Under no small amount of stress, Israeli Prime Minister Binyamin Netanyahu chairs the weekly cabinet meeting at his office in Jerusalem on December 1. (Abir Sultan - pool/AFP via Getty Images)

With No Government in Sight, Netanyahu Might be Losing Strength

Expert says Sunday meetings indicate possible cracks in Likud support for PM

The seemingly never-ending negotiations in Israel to break a political deadlock went into high gear on Sunday.

At this point, the Knesset, Israel’s parliament, has until midnight on December 11 to nominate one of its members to form the next government, with both Prime Minister and Likud leader Binyamin Netanyahu and his rival, Blue and White head Benny Gantz, having failed to do so on their own following September elections.

The first Knesset member to garner the support of a majority – at least 61 MKs – will be given 14 days to form a government. Lawmakers are allowed to back more than one candidate.

Reports on Saturday night said that Yisrael Beytenu chairman Avigdor Liberman, seen as the country’s political kingmaker, would be willing to support either Netanyahu or Gantz – or both. This immediately led to speculation that the staunchly conservative Liberman would prefer a right-wing government under the incumbent.

Overnight, the Likud sent a message to all 55 members of a declared right-wing bloc – as well as the eight Yisrael Beytenu lawmakers – asking them to sign a short statement by 9 a.m. Sunday in support of Netanyahu’s candidacy. But by early morning, Liberman clarified that he meant he would support either candidate only in the framework of a national unity government.

With the 9 a.m. deadline having come and gone, Aryeh Deri, the head of Shas, an ultra-Orthodox party in the right-wing bloc, announced he would not sign the statement in support of Netanyahu’s candidacy until after Liberman’s party did. Two other parties in the bloc, the New Right and the National Union, said they would wait to back an MK until just before the December 11 deadline, after which another round of elections – the third in less than a year – would be inevitable.

Knesset Speaker Yuli Edelstein, a senior Likud figure, met in the afternoon with the negotiating teams of the Likud, Blue and White and the ultra-Orthodox United Torah Judaism party, the last link in the right-wing bloc, after having met with Liberman in the morning. There were even reports that he was holding the meetings in more than just his capacity as speaker: Edelstein, it was said, was exploring the possibility of offering himself as a compromise candidate.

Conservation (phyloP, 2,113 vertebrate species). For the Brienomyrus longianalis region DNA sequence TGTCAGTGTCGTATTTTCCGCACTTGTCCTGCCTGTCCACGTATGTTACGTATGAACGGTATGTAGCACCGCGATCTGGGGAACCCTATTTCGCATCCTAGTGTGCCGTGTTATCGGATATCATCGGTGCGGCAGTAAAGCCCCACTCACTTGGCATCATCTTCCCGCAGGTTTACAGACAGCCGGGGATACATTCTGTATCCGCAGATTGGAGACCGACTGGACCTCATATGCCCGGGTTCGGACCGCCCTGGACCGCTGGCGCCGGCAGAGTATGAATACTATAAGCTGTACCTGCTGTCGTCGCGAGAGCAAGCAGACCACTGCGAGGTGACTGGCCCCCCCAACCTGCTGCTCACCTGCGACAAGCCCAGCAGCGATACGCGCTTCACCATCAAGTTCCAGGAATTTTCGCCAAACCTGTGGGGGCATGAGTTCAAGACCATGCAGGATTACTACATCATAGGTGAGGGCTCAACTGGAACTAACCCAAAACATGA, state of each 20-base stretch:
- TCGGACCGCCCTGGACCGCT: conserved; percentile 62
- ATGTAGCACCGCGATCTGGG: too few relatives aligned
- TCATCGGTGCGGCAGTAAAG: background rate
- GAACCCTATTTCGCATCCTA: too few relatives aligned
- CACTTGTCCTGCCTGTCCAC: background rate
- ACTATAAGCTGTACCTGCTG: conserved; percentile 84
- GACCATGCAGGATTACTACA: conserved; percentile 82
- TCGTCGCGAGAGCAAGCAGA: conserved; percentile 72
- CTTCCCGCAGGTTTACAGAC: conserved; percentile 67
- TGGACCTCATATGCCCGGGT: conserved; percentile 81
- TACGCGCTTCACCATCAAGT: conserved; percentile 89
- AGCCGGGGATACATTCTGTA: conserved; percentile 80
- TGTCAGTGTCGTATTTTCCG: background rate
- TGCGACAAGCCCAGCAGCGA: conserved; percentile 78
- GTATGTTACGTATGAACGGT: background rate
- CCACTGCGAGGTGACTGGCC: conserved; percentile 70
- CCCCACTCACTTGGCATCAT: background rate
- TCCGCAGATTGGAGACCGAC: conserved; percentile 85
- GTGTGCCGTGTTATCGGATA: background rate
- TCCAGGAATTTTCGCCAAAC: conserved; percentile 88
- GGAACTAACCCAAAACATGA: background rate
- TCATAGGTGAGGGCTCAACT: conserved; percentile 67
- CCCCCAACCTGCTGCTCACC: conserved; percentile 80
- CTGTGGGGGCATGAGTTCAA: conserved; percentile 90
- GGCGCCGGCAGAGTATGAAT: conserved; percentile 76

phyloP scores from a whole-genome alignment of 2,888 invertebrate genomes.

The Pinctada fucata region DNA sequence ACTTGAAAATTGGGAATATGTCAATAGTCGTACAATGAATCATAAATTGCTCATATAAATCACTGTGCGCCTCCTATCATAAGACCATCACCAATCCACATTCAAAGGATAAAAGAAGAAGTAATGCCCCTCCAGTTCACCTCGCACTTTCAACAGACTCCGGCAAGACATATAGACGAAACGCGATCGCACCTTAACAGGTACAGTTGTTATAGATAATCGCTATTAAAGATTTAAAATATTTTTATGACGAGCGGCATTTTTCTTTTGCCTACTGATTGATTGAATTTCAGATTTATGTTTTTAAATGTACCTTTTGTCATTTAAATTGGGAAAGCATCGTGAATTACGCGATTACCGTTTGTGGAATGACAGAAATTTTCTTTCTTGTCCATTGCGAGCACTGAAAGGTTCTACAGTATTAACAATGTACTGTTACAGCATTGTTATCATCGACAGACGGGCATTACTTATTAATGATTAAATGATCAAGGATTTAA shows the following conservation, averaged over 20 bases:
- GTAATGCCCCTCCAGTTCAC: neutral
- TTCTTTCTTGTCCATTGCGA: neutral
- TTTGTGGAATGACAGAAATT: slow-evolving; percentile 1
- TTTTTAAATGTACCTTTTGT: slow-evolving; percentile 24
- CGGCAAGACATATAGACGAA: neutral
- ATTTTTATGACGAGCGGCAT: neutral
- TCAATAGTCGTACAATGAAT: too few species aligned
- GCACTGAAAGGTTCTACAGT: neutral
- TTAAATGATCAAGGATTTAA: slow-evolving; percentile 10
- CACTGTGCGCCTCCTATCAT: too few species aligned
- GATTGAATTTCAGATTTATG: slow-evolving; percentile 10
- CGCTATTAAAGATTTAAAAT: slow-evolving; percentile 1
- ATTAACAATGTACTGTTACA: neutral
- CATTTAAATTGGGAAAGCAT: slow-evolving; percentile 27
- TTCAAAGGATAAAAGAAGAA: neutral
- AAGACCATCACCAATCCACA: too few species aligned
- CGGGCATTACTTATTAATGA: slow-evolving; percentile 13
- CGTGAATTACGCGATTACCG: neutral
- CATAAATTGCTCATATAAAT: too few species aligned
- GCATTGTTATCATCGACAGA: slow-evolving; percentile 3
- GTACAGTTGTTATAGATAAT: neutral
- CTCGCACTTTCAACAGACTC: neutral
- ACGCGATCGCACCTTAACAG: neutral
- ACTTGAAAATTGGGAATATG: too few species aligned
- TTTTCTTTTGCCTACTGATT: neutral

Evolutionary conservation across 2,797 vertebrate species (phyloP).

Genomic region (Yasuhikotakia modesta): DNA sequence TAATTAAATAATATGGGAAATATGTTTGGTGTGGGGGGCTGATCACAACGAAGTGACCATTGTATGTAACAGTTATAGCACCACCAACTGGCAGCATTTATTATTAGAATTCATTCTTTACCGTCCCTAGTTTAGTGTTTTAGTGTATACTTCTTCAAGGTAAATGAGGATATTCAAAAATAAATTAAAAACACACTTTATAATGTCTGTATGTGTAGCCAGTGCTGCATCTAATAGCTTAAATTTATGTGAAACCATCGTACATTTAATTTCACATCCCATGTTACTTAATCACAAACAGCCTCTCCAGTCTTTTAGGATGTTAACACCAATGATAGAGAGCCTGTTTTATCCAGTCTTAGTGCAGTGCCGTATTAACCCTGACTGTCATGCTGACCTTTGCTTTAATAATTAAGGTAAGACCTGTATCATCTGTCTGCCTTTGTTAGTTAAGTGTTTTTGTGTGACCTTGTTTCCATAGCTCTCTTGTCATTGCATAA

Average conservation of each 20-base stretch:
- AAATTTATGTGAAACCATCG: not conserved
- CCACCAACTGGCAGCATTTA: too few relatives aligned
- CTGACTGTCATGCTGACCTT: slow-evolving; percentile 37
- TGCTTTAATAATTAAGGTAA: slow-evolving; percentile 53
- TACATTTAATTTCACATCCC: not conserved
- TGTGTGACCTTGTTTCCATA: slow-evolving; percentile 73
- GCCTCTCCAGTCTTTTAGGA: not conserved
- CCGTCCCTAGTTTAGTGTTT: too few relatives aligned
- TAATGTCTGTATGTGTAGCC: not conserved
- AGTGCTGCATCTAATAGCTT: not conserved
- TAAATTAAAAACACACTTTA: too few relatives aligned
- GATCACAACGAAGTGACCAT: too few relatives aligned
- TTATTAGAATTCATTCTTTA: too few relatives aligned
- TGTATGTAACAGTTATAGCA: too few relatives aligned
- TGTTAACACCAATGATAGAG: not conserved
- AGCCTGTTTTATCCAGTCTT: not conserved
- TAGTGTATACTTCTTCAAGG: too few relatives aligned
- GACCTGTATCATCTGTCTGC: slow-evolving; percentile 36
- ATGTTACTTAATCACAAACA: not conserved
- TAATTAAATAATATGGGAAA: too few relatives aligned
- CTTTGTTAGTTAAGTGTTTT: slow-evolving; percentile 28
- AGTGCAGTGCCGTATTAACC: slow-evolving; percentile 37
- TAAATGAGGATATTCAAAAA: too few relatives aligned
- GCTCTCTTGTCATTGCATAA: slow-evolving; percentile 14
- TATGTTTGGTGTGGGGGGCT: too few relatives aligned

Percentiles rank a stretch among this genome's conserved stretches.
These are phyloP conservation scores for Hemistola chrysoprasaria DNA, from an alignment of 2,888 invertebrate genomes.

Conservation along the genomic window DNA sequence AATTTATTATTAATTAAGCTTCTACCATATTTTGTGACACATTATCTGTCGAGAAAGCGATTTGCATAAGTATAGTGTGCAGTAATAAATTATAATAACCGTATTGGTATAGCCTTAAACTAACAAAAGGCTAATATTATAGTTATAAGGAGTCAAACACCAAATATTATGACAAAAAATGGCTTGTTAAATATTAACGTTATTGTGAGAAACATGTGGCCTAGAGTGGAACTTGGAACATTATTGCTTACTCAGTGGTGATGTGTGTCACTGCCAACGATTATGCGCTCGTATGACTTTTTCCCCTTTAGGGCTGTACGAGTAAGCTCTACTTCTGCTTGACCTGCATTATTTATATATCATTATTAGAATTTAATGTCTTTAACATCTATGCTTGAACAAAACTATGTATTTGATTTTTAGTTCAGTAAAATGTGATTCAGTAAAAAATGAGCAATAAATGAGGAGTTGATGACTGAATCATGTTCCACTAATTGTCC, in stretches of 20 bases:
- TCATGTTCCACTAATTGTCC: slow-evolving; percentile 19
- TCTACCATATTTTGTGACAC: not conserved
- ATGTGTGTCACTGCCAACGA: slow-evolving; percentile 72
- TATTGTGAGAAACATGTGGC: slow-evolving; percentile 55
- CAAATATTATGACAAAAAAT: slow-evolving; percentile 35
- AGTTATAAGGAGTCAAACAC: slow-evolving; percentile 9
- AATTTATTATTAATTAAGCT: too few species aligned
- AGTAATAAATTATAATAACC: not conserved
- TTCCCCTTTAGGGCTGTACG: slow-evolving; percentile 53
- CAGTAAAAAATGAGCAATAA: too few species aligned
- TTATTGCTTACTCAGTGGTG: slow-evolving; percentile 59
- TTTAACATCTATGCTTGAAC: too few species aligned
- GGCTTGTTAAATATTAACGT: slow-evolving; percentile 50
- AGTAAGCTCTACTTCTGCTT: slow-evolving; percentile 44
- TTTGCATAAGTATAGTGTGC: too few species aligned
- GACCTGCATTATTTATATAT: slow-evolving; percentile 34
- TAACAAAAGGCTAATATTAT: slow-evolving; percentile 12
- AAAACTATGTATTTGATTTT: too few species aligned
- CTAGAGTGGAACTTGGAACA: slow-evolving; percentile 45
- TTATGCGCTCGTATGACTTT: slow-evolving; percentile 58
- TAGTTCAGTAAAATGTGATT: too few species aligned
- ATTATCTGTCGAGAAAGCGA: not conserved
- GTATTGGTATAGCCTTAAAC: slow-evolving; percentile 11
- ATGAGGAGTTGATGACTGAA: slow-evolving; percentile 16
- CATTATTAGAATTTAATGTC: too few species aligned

When the dust settled toward the end of the day, though, there was still no breakthrough, and party leaders were pessimistic about the chance of averting a return to the polls.

“I don’t see a way out of this,” Likud Central Committee member Gidon Ariel told The Media Line. “It seems to me we’re on our way to a third election. And I don’t see the outcome [from new elections] being much different from the current situation.”

Prof. Gideon Rahat, a member of the Political Science Department at the Hebrew University of Jerusalem and director of the Israel Democracy Institute’s Political Reform Program, told The Media Line that some of the day’s political activity was significant.

“The story with Edelstein seems like a trial balloon,” he said. “These are the first signs of cracks in Netanyahu’s hold on power.”

Ariel does not think Edelstein’s moves indicate a questioning of Netanyahu’s authority.

“That is not the Yuli Edelstein that I know. First and foremost, he’s very statesmanlike,” the Likud member said.

Rahat, though, connects Sunday’s events with a pro-Netanyahu rally last Thursday in Tel Aviv. It attracted about 5,000 supporters – only half of the expected turnout – and few members of the prime minister’s Likud faction.

“There were,” he said, “hardly any MKs or ministers there.”

He added that some in the party “are starting to think Netanyahu may be a burden” rather than an asset.

“Until last week, the Likud was Netanyahu and Netanyahu was the Likud,” he explained. “Now, a gap has opened between them.”

The questioning of Netanyahu’s leadership within the Likud is coming particularly from West Bank settlers, Rahat says, “because their main interest is the territories, not Netanyahu or anything else.” He also mentions “people who are still strong advocates of the rule of law.”

It remains to be determined whether Netanyahu can be tipped to form another government since he stands to be indicted on criminal charges in multiple corruption cases.

Attorney-General Avichai Mandelblit so far has refused to weigh in on the legality of the matter, although he says the prime minister can certainly continue to serve as head of an interim government. The question could ultimately be determined by the Supreme Court.

Last week, Elyakim Rubinstein, a former attorney-general and Supreme Court justice, called into question the legitimacy of Netanyahu leading anything at all.

“The people have not elected Netanyahu to office at this time, and he has failed to form a government twice,” the highly respected jurist said during an interview with Army Radio, referring as well to inconclusive elections that had been held in April.

“He should not be allowed to continue as prime minister,” Rubinstein stated, “and certainly should not be allowed to run for office in a new election while he is under indictment.”

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